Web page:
Aug. 1 (Bloomberg) -- Prime Minister Recep Tayyip Erdogan is poised to deal his biggest blow yet to Turkey’s secularist military as he takes on the armed forces from within their own ranks.
Erdogan began four days of meetings with army heads in Ankara to decide promotions for the highest posts. There was no announcement after the meeting adjourned today. The July 29 resignations of Turkey’s top four generals give Erdogan unprecedented freedom to steer the process as the army shows signs of buckling under government allegations of coup-plotting.
The issue of “who runs Turkey has been won, and won by the civilians,” Soli Ozel, a professor of international relations and political science at Istanbul’s Bilgi University, said in a telephone interview. This is “about the reconstruction of the Turkish military for a new age, and a power struggle over who shapes that military.”
The prime minister was re-elected in June after pledging to replace the constitution, drawn up after a military coup in 1980. A new charter will help Turkey pursue its bid for European Union membership and boost its appeal to investors, Erdogan, 57, said April 16. The opposition has criticized the premier saying he is seeking to crush any dissent in pursuit of an Islamist agenda and argues that efforts to subdue the military represent a blow to the country’s secular traditions.
“The government’s mindset makes any opposition a legitimate target,” Emine Ulker Tarhan, a deputy leader of the main opposition Republican People’s Party, said July 30.
The latest twist in Erdogan’s contest with Turkey’s armed forces, the second-biggest in the North Atlantic Treaty Organization after the U.S. military, comes as he struggles to prevent the $740 billion economy from overheating.
Gross domestic product surged an annual 11 percent in the first quarter, driven by consumer demand. Foreign direct investment plunged to $8.9 billion last year from a $22 billion peak in 2007. Turkey posted its widest 12-month current-account deficit in May since records began in 1984.
The lira, which was trading near its weakest against the dollar since March 2009, pared losses that followed the July 29 resignations, rising 0.1 percent to 1.6861 per dollar at 17:30 p.m. in Istanbul. The benchmark ISE-100 index declined 0.6 percent to 61,926.61, while yields on two-year government bonds dropped 7 basis points, or 0.07 percentage point, to 8.80 percent.
‘Broader Clash’ Averted
The currency recovered as investors bet the resignations won’t lead to a “broader clash,” Tim Ash, head of emerging-market research at Royal Bank of Scotland Group Plc in London, said in e-mailed comments.
Since Erdogan took office, there has been “a high degree of concentration and monopolization of power,” Ozel said. “Part of the problem is a lack of a convincing opposition.”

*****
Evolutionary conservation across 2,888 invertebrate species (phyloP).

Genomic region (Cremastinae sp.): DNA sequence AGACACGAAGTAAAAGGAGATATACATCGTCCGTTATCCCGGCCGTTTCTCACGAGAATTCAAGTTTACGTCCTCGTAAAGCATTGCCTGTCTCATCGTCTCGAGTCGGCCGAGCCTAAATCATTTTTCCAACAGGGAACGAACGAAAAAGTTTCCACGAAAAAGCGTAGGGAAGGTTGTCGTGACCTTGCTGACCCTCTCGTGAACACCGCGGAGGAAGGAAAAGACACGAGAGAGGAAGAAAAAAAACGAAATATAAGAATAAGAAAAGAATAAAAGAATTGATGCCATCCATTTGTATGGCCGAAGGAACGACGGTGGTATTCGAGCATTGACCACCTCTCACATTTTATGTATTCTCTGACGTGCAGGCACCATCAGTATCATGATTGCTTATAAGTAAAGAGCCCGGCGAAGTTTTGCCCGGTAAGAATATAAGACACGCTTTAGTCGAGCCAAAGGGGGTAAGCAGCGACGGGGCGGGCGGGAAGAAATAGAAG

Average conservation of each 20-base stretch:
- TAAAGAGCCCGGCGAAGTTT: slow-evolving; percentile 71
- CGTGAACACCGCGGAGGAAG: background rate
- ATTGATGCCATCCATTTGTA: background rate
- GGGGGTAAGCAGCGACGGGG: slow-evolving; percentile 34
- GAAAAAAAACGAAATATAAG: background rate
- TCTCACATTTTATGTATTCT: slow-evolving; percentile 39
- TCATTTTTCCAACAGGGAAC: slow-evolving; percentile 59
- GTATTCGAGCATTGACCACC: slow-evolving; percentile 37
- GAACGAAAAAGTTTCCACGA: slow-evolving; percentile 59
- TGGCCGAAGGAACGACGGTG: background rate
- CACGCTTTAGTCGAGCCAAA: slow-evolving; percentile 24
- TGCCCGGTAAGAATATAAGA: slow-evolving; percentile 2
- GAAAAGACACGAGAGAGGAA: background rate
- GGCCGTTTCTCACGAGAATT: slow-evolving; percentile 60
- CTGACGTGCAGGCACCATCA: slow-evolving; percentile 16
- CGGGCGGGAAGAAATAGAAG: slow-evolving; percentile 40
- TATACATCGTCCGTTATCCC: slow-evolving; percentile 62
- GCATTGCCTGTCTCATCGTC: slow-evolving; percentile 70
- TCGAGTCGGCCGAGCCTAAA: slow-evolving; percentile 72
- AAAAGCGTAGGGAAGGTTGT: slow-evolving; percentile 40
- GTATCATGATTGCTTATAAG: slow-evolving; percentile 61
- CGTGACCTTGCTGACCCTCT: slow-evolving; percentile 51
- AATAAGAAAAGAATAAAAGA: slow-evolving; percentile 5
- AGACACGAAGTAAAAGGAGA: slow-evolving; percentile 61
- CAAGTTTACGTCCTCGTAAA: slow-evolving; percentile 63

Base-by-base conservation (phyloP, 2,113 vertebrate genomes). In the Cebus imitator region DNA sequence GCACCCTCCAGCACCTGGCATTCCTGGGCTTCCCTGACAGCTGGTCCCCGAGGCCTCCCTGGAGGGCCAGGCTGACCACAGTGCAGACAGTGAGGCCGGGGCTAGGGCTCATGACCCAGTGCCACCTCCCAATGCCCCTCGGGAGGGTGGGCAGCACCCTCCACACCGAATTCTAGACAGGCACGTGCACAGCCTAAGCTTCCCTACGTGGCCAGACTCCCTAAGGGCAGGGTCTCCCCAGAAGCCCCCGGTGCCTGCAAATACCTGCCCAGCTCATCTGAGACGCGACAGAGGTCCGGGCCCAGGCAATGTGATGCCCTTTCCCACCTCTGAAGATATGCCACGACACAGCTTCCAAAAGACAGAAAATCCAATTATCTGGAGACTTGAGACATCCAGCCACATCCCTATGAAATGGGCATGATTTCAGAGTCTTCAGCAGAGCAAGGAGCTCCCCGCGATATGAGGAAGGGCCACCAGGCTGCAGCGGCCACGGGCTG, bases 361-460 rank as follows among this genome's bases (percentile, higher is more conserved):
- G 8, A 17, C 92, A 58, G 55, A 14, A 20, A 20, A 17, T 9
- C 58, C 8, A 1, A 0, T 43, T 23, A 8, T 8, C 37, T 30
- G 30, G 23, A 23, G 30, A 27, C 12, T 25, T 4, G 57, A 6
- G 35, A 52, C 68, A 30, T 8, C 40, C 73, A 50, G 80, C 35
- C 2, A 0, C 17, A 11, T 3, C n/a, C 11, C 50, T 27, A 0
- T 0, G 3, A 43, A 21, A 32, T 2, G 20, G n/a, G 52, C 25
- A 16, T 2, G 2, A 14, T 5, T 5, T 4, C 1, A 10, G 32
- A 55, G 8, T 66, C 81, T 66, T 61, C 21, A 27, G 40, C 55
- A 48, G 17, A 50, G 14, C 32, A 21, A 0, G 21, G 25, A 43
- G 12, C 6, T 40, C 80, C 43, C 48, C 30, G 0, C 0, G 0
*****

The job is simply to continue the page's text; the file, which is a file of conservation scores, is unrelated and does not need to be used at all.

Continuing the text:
According to parties outside the government, the resignation of the generals marks “a serious breakdown in relations between the organs of state,” Tarhan said. “It raises the suspicion that the government is not interested in civilian control; it’s interested in removing anyone who opposes it.”
Erdogan has ordered the army to start hiring professional frontline troops and is examining ways to cut compulsory military service, which provides the bulk of the army’s manpower.
The military has deposed four governments since 1960 and sees itself as the guardian of the secular system established in 1923 by national founder Mustafa Kemal Ataturk. Erdogan says his party is “conservative and democratic” and rejects an Islamist label.
“The armed forces were once the dominant political force in the country, determining the shape of the regime and wielding veto power. They’ve now lost that privilege,” said Dogu Ergil, a professor of political science at Ankara University.
Erdogan’s Justice and Development Party, formed in 2001 after the closure of an Islamist movement he belonged to, in 2003 ended army control of the National Security Council, the body through which politicians and generals meet to discuss security threats, and defeated military attempts to block the party’s candidate for the presidency in 2007.
Chief of General Staff Isik Kosaner resigned last week along with three other top generals, saying trials of officers linked to alleged coup plots in 2002 have cast the army as “a criminal gang” and prevented him from doing his job. The officers reject the charges while their lawyers say some evidence against them is forged.
Erdogan’s replacement for Kosaner, Necdet Ozel, is a career soldier with no interest in politics, the Vatan newspaper reported yesterday, citing a former colleague.
The government has examined ways to cut the 15-month term of military service, Deputy Prime Minister Bekir Bozdag said July 29. Erdogan’s plans also include centralizing control mechanisms in the armed forces. He wants to develop a Turkish-made main battle tank and build ships that can land troops.
Delivering his victory speech in Ankara after the June elections, Erdogan said Turkey, which hasn’t taken a combat role in the NATO-led campaign against Libyan leader Muammar Qaddafi, should respond to popular uprisings in the Middle East by providing a role model of what a modern state in the region can achieve.
“Turkey is involved in the Arab Spring as a soft power,” said Ihsan Bal, director of the International Strategic Research Organization in Ankara. “An economic power, a cultural power but not as a military power.”
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